11760RE: [scrumdevelopment] Re: Project Capitalization
- Mar 2, 2006
I think the thing that what is missing for capitalization of a project from this approach is Value. The focus of this tracking effort is on expense, but we don't develop features and stories to spend money. If a project is funded, it should have a business case, and a model that outlines how revenue and profits will be generated, or in the case of regulatory, costs (fines, litigation, etc.). Models you can use are well understood by accountants, they include Net Present Value (NPV), Internal Rate of Return (IRR), Return on Investment (ROI), etc. The valuations of the project determine the capital required.
A traditional project approach is that after the budget is allocated, the project, its expenses, drivers, and team become completely disassociated from the Value - everything becomes a cost, and treated equivalently. This is a problem, because it removes the primary motivation for doing the project(s) from the view of the team, middle management, supporting services, etc.
An Agile project should include transparency from the business case to the product backlog and the features that are to be developed. In this way the team knows the Value of the work they are doing in every iteration. This also motivates the team and product owner to find ways to get the first release into production early so the features can begin generating Value for the business. For example, if four planned releases of features account for 60%, 25%, 10%, and 5% of the business value, then this should be reflected in the accounting. The team should then ask: is it possible to release features that deliver 30% of the business value into production at an earlier time?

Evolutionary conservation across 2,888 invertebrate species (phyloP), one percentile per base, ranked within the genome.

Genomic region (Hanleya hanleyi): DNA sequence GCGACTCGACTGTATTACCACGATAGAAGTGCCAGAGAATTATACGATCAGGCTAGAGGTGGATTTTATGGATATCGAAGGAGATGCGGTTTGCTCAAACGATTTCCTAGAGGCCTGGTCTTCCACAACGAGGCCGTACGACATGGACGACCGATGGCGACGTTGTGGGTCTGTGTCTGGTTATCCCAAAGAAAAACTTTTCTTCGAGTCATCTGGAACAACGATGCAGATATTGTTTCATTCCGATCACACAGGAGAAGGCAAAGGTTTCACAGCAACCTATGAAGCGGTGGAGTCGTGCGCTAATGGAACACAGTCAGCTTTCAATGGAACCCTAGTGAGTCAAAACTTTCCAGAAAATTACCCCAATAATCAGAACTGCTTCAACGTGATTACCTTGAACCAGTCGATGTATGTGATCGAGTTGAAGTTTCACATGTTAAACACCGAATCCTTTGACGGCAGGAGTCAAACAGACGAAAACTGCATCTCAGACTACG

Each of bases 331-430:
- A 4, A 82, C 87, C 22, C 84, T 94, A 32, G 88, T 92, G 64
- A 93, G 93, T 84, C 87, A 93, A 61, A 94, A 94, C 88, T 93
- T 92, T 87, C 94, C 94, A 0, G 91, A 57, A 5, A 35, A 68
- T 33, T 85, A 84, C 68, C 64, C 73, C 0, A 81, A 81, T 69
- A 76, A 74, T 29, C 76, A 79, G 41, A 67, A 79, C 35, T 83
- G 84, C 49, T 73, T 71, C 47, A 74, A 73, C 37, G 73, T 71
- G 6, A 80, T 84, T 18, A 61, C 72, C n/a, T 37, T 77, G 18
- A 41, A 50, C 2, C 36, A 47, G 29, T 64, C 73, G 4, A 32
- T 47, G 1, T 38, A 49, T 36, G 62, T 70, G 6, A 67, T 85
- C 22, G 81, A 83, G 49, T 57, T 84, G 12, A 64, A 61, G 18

Whether you capitalize Scrum (or PM) as overhead or R&D is debatable, I would argue that you can't have R&D without PM functions, and if that person is 100% dedicated to development projects, then they are in the Capitalization/R&D bucket.
The main thing we now need to do is get away from the cost based mantra of IT, and start measuring output of Agile teams by value generated. This will force more rigour on the business case and planning process, and give program managers a much more effective tool to manage priorities from multiple projects.cheers,Robin Dymond
From: firstname.lastname@example.org [mailto:email@example.com] On Behalf Of Sherri Dotson
Sent: Friday, February 03, 2006 9:03 AM
Subject: Re: [scrumdevelopment] Re: Project Capitalization
This is great information and it will be great to
exchange dialogue on your experiences again. : ).
We must talk soon.
--- pborsella <pborsella@...> wrote:
> --- Inscrumdevelopment@yahoogroups.com,
> "aliciayanik0724"<aliciayanik0724@y...> wrote:
> >been asked and answered before,
> > I'm sure this has
> but a quick searchturn up enough information for me. I'm
> > didn't
> looking tounderstand
> > how other organizations, while using Scrum,gather
> the data(and pass an audit).
> > to capitalize projects
> >had to do is agree that
> Alicia...the first thing we
> we needed toaccounting purposes.
> record our time purely for
> This is an importantbecause we don't want time
> and sensitive matter,
> tracking to be usedof productivity. Next, we worked
> as an indication
> with our Financedepartment to understand which activities qualify
> for capitaland
> which do not. So, for example, "development" woulda capital
> activity, but "project management" might notqualify.
>Scrum? This is the
> What does "project management" have to do with
> Finance category that we used to account forthe
> daily Scrum. 15the team x
> minutes a day x the number of folks on
> multiple capitalof time needs to be
> projects adds up! This amount
> recorded so Financecapped and how much doesn't.
> knows how much gets
> Remember, "projectan example of a non-capital
> management" is
> activity...your Financehave others.
> dept. may
> So where do you record this? We don't want
> interfere with themaintenance, so we
> logging of "what's left" burndown
> keep the Financeburndown. This of course
> time separate from the
> meant that we neededtime-tracking tool. Once you know which
> activities don'tqualify,
> you can then ensure that the time spent on thoseactivities get
> recorded and submitted to Finance.trying to explain in a few paragraphs what took
> many hours todevise. You'll need to spend some time evaluating
> the best way todo
> what you're asking without violating Scrumprinciples.
> I hope this helps
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